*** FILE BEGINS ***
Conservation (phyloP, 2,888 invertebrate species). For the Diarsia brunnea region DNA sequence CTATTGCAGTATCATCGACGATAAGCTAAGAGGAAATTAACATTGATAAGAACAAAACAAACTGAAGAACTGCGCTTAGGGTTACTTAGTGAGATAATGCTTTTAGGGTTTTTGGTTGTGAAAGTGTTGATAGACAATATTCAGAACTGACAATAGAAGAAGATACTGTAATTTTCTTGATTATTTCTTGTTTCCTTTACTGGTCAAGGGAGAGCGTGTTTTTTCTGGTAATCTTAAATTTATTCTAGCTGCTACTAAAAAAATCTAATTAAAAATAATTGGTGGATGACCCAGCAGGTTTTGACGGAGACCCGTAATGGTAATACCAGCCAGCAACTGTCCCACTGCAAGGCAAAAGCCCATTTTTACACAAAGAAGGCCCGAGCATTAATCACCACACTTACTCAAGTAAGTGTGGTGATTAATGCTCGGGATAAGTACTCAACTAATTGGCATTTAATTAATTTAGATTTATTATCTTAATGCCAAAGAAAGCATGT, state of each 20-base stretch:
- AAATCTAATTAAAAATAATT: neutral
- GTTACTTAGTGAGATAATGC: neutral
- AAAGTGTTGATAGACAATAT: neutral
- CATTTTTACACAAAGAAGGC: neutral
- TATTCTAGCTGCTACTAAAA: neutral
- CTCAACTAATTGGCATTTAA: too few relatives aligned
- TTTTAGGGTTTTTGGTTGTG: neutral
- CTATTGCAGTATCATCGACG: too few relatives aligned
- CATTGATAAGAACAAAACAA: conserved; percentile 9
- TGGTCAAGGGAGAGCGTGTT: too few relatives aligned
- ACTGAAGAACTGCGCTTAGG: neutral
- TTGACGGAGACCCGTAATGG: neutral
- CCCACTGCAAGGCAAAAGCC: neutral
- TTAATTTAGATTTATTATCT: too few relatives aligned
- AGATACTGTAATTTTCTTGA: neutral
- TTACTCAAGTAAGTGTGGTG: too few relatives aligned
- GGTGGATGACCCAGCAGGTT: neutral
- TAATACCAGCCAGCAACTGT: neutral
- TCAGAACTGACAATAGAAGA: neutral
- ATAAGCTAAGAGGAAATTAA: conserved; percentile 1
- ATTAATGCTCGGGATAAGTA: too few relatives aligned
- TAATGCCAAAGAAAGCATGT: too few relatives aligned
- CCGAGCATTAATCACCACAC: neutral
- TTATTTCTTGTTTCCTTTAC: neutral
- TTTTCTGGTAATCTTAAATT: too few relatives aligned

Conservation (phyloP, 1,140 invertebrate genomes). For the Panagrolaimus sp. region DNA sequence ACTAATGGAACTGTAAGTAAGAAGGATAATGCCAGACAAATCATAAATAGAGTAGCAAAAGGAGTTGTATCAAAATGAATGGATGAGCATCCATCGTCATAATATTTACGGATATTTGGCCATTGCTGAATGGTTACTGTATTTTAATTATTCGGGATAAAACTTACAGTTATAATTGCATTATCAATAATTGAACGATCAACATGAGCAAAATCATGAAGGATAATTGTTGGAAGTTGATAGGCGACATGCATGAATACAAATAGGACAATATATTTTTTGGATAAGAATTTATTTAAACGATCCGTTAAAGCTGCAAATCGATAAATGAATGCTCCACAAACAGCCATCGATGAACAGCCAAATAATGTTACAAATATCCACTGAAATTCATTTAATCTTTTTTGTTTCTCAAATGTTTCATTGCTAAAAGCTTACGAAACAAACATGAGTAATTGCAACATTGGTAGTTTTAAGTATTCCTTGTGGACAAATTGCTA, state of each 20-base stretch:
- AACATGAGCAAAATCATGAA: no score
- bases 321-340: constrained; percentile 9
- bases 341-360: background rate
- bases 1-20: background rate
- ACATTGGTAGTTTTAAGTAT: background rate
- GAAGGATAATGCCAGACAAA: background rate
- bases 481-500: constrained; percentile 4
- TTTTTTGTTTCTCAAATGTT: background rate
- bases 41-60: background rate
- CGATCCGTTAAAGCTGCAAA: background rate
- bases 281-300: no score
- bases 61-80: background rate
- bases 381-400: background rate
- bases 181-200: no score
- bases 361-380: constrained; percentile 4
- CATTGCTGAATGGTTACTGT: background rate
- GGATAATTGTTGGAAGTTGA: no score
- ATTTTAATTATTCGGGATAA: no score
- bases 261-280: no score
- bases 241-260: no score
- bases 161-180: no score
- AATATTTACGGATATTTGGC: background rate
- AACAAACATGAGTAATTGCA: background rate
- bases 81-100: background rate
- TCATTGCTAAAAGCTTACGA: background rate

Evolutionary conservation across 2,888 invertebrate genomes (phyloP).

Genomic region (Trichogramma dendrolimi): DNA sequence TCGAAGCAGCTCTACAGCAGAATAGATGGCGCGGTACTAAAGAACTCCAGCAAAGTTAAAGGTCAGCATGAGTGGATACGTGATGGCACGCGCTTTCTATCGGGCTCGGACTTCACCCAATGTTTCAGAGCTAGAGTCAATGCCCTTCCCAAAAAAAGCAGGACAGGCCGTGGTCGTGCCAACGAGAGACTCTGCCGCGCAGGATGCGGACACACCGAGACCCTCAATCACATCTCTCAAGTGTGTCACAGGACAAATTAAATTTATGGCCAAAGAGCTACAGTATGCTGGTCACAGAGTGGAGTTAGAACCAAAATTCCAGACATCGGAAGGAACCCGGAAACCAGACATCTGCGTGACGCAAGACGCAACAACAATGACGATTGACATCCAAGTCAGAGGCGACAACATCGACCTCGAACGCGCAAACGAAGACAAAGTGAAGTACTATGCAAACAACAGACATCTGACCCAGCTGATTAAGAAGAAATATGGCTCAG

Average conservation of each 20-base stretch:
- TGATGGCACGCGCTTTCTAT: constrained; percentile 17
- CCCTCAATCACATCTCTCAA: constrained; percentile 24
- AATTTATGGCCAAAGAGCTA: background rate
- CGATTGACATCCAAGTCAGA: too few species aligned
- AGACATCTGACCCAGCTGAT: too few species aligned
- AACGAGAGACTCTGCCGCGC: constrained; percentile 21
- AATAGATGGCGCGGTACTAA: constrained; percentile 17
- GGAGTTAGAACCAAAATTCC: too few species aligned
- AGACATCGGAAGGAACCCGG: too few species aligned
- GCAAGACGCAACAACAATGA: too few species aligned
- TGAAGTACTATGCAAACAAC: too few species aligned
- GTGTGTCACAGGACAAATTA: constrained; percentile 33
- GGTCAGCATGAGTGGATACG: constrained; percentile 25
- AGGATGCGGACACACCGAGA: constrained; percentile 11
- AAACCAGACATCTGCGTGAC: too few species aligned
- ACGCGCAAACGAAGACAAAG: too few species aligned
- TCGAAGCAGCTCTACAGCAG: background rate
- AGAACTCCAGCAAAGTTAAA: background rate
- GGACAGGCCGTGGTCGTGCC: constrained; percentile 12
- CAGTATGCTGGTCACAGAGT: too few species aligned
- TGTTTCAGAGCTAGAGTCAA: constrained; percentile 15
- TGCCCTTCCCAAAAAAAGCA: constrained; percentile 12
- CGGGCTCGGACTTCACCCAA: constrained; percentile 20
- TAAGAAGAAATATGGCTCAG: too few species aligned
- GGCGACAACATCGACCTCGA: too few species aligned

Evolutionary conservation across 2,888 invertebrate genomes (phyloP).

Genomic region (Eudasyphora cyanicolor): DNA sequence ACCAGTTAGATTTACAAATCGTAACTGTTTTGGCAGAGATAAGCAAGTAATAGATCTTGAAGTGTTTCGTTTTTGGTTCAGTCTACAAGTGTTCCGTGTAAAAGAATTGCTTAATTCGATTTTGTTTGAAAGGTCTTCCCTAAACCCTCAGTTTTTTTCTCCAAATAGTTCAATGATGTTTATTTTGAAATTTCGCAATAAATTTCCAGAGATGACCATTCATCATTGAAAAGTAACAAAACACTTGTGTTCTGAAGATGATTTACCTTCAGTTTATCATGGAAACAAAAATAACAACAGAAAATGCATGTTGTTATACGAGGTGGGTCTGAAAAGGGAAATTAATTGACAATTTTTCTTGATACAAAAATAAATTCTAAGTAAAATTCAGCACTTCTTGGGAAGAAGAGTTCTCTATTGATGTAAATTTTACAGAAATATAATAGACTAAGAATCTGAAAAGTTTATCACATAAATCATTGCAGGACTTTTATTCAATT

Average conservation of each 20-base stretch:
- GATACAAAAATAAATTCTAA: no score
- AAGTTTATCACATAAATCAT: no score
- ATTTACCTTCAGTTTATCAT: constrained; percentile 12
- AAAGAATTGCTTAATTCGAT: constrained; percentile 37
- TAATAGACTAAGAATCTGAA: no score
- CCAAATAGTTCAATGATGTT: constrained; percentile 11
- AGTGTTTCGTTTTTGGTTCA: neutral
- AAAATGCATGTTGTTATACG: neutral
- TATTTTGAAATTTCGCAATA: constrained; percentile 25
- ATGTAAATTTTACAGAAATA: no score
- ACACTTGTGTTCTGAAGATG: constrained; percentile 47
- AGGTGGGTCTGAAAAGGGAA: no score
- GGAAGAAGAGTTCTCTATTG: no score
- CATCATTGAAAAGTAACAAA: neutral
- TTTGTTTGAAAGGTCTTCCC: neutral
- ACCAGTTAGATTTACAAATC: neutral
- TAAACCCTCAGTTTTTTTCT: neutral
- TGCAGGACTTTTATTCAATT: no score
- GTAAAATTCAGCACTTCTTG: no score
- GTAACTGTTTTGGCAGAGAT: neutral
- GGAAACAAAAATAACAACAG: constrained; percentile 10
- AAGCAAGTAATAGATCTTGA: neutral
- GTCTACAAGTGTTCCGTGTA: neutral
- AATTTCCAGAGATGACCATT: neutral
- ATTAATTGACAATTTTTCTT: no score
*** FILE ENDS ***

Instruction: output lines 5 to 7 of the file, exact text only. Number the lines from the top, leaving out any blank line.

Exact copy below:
- CATTTTTACACAAAGAAGGC: neutral
- TATTCTAGCTGCTACTAAAA: neutral
- CTCAACTAATTGGCATTTAA: too few relatives aligned